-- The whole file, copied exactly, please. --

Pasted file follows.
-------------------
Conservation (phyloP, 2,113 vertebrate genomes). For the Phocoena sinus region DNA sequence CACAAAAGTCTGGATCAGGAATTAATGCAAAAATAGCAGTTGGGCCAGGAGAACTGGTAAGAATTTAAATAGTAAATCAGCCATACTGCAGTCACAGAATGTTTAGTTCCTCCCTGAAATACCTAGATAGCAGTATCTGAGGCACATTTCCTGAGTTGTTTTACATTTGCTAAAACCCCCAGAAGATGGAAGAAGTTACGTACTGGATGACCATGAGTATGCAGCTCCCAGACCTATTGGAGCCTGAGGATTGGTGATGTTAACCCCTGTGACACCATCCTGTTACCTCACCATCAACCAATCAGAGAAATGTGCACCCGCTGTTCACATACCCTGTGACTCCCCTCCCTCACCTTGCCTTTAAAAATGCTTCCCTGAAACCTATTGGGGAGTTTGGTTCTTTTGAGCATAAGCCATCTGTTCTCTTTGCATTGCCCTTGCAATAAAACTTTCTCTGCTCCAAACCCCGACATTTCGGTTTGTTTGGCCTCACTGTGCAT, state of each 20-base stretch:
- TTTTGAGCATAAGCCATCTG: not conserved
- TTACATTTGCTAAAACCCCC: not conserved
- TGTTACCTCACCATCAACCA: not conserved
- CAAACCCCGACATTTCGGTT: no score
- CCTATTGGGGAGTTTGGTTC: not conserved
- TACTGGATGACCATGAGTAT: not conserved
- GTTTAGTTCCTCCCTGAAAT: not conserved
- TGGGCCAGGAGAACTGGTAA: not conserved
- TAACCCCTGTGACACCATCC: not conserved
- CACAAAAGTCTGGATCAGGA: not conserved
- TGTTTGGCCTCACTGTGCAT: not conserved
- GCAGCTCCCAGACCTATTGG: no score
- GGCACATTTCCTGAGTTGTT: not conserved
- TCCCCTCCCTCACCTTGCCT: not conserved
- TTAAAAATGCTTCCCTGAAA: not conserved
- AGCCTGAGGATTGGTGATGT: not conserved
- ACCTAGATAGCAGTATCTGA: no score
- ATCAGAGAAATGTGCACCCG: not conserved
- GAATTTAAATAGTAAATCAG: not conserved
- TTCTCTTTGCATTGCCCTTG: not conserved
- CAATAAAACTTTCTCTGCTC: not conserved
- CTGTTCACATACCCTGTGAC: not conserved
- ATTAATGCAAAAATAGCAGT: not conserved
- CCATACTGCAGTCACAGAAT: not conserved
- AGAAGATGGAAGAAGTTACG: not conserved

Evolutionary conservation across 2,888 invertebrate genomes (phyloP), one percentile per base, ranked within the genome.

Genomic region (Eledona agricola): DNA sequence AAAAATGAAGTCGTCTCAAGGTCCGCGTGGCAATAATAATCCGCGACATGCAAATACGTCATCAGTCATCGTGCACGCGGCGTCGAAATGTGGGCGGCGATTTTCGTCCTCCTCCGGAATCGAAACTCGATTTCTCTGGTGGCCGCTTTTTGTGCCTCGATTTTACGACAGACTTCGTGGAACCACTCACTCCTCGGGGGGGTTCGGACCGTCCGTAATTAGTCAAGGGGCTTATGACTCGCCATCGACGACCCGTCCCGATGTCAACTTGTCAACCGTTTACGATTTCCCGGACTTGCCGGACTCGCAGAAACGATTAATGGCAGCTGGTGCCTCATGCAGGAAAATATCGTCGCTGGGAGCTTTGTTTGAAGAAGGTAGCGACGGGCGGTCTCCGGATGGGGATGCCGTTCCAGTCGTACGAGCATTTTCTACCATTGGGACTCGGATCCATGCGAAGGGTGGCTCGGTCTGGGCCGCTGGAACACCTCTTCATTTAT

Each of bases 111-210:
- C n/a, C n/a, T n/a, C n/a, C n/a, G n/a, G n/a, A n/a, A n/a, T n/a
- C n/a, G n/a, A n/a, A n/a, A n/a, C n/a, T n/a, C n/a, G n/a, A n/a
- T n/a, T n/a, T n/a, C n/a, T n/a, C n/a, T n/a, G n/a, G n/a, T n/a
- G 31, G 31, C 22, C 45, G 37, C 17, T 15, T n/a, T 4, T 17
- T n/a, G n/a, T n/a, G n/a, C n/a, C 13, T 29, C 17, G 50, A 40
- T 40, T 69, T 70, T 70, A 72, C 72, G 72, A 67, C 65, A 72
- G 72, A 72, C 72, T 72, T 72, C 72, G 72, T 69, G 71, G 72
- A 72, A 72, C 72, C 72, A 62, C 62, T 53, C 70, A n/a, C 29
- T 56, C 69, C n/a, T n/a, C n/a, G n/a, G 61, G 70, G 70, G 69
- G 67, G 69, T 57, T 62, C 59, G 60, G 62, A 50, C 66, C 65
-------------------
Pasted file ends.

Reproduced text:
Conservation (phyloP, 2,113 vertebrate genomes). For the Phocoena sinus region DNA sequence CACAAAAGTCTGGATCAGGAATTAATGCAAAAATAGCAGTTGGGCCAGGAGAACTGGTAAGAATTTAAATAGTAAATCAGCCATACTGCAGTCACAGAATGTTTAGTTCCTCCCTGAAATACCTAGATAGCAGTATCTGAGGCACATTTCCTGAGTTGTTTTACATTTGCTAAAACCCCCAGAAGATGGAAGAAGTTACGTACTGGATGACCATGAGTATGCAGCTCCCAGACCTATTGGAGCCTGAGGATTGGTGATGTTAACCCCTGTGACACCATCCTGTTACCTCACCATCAACCAATCAGAGAAATGTGCACCCGCTGTTCACATACCCTGTGACTCCCCTCCCTCACCTTGCCTTTAAAAATGCTTCCCTGAAACCTATTGGGGAGTTTGGTTCTTTTGAGCATAAGCCATCTGTTCTCTTTGCATTGCCCTTGCAATAAAACTTTCTCTGCTCCAAACCCCGACATTTCGGTTTGTTTGGCCTCACTGTGCAT, state of each 20-base stretch:
- TTTTGAGCATAAGCCATCTG: not conserved
- TTACATTTGCTAAAACCCCC: not conserved
- TGTTACCTCACCATCAACCA: not conserved
- CAAACCCCGACATTTCGGTT: no score
- CCTATTGGGGAGTTTGGTTC: not conserved
- TACTGGATGACCATGAGTAT: not conserved
- GTTTAGTTCCTCCCTGAAAT: not conserved
- TGGGCCAGGAGAACTGGTAA: not conserved
- TAACCCCTGTGACACCATCC: not conserved
- CACAAAAGTCTGGATCAGGA: not conserved
- TGTTTGGCCTCACTGTGCAT: not conserved
- GCAGCTCCCAGACCTATTGG: no score
- GGCACATTTCCTGAGTTGTT: not conserved
- TCCCCTCCCTCACCTTGCCT: not conserved
- TTAAAAATGCTTCCCTGAAA: not conserved
- AGCCTGAGGATTGGTGATGT: not conserved
- ACCTAGATAGCAGTATCTGA: no score
- ATCAGAGAAATGTGCACCCG: not conserved
- GAATTTAAATAGTAAATCAG: not conserved
- TTCTCTTTGCATTGCCCTTG: not conserved
- CAATAAAACTTTCTCTGCTC: not conserved
- CTGTTCACATACCCTGTGAC: not conserved
- ATTAATGCAAAAATAGCAGT: not conserved
- CCATACTGCAGTCACAGAAT: not conserved
- AGAAGATGGAAGAAGTTACG: not conserved

Evolutionary conservation across 2,888 invertebrate genomes (phyloP), one percentile per base, ranked within the genome.

Genomic region (Eledona agricola): DNA sequence AAAAATGAAGTCGTCTCAAGGTCCGCGTGGCAATAATAATCCGCGACATGCAAATACGTCATCAGTCATCGTGCACGCGGCGTCGAAATGTGGGCGGCGATTTTCGTCCTCCTCCGGAATCGAAACTCGATTTCTCTGGTGGCCGCTTTTTGTGCCTCGATTTTACGACAGACTTCGTGGAACCACTCACTCCTCGGGGGGGTTCGGACCGTCCGTAATTAGTCAAGGGGCTTATGACTCGCCATCGACGACCCGTCCCGATGTCAACTTGTCAACCGTTTACGATTTCCCGGACTTGCCGGACTCGCAGAAACGATTAATGGCAGCTGGTGCCTCATGCAGGAAAATATCGTCGCTGGGAGCTTTGTTTGAAGAAGGTAGCGACGGGCGGTCTCCGGATGGGGATGCCGTTCCAGTCGTACGAGCATTTTCTACCATTGGGACTCGGATCCATGCGAAGGGTGGCTCGGTCTGGGCCGCTGGAACACCTCTTCATTTAT

Each of bases 111-210:
- C n/a, C n/a, T n/a, C n/a, C n/a, G n/a, G n/a, A n/a, A n/a, T n/a
- C n/a, G n/a, A n/a, A n/a, A n/a, C n/a, T n/a, C n/a, G n/a, A n/a
- T n/a, T n/a, T n/a, C n/a, T n/a, C n/a, T n/a, G n/a, G n/a, T n/a
- G 31, G 31, C 22, C 45, G 37, C 17, T 15, T n/a, T 4, T 17
- T n/a, G n/a, T n/a, G n/a, C n/a, C 13, T 29, C 17, G 50, A 40
- T 40, T 69, T 70, T 70, A 72, C 72, G 72, A 67, C 65, A 72
- G 72, A 72, C 72, T 72, T 72, C 72, G 72, T 69, G 71, G 72
- A 72, A 72, C 72, C 72, A 62, C 62, T 53, C 70, A n/a, C 29
- T 56, C 69, C n/a, T n/a, C n/a, G n/a, G 61, G 70, G 70, G 69
- G 67, G 69, T 57, T 62, C 59, G 60, G 62, A 50, C 66, C 65